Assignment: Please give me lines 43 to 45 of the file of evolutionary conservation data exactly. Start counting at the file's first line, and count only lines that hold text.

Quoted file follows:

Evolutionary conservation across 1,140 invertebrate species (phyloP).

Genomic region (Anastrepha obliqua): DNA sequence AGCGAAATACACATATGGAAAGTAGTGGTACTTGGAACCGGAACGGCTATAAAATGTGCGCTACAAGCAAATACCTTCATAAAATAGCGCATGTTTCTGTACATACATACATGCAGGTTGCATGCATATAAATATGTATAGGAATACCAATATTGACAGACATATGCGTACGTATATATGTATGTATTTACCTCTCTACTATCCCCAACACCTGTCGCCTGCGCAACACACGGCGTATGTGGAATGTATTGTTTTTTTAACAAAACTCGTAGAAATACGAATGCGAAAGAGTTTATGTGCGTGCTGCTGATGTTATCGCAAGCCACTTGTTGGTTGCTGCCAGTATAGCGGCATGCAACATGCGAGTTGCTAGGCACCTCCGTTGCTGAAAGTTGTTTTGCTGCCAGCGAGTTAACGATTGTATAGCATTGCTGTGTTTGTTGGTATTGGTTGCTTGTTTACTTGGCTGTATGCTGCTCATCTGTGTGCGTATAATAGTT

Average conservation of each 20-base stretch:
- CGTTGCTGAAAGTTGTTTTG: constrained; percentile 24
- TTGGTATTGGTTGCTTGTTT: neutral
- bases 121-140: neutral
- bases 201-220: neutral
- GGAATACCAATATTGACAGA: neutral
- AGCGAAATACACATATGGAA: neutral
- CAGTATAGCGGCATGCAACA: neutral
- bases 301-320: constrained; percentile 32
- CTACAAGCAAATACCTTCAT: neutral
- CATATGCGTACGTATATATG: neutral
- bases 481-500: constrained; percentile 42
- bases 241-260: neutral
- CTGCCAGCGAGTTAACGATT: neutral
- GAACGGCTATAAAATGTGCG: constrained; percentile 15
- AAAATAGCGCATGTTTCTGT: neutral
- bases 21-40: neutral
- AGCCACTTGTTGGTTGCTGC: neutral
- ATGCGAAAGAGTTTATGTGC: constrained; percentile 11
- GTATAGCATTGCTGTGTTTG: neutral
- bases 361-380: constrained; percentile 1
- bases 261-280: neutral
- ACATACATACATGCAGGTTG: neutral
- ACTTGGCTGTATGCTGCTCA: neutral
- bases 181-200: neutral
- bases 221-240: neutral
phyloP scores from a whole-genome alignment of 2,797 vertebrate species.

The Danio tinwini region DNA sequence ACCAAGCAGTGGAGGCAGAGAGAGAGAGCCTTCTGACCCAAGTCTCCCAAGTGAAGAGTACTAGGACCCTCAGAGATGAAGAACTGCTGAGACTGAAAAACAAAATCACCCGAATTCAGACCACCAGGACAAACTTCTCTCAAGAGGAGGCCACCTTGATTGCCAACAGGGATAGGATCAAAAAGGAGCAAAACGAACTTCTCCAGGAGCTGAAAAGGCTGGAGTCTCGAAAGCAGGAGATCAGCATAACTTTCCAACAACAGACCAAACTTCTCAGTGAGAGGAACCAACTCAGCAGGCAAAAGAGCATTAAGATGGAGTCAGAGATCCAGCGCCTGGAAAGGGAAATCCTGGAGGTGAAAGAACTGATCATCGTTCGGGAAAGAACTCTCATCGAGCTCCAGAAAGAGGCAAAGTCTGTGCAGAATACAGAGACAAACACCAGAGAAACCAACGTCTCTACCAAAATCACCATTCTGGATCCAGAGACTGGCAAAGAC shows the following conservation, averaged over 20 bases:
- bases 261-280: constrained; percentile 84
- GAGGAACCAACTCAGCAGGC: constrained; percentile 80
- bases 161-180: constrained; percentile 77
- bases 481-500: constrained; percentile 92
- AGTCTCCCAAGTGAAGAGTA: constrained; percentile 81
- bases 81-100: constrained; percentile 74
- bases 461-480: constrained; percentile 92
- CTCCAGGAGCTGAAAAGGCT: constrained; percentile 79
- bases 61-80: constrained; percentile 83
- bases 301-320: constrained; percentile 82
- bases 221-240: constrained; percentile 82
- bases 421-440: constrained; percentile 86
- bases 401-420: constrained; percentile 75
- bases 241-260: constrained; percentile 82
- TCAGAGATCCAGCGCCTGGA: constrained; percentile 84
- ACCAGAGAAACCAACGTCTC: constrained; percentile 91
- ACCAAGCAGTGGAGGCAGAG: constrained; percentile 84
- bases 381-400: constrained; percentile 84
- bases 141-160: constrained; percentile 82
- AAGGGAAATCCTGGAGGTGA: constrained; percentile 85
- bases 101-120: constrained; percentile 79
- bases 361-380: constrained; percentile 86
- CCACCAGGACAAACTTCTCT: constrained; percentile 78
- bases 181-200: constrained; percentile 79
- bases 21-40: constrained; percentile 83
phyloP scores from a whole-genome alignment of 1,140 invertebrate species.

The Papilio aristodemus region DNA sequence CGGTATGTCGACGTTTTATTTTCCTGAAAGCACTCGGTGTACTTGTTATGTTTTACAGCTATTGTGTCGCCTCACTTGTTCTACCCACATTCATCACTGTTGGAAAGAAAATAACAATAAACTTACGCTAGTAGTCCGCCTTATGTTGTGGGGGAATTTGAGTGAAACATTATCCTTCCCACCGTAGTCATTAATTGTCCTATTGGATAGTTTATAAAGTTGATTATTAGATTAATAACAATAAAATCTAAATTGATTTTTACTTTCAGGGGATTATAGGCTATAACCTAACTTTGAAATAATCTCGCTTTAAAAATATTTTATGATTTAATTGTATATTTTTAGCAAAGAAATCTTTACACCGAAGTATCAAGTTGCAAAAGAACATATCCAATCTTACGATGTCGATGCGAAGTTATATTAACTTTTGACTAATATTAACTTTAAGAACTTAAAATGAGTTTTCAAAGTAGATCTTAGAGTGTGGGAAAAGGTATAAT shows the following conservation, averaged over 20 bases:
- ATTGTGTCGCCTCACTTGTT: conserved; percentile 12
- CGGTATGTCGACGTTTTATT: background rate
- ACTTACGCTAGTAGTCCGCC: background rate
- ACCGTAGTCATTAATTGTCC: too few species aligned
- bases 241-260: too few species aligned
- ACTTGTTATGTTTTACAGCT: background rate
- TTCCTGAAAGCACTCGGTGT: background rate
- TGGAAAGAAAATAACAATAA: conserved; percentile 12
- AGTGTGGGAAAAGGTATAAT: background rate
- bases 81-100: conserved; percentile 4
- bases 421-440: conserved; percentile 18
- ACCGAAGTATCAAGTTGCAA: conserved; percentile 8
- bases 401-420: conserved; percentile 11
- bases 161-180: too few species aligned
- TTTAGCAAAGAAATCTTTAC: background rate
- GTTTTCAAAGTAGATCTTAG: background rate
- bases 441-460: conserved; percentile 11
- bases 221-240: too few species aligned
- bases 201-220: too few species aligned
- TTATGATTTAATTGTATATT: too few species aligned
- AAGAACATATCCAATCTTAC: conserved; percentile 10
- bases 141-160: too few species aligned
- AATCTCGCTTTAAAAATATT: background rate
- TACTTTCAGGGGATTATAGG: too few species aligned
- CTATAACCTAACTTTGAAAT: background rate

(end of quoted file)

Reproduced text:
- bases 401-420: constrained; percentile 75
- bases 241-260: constrained; percentile 82
- TCAGAGATCCAGCGCCTGGA: constrained; percentile 84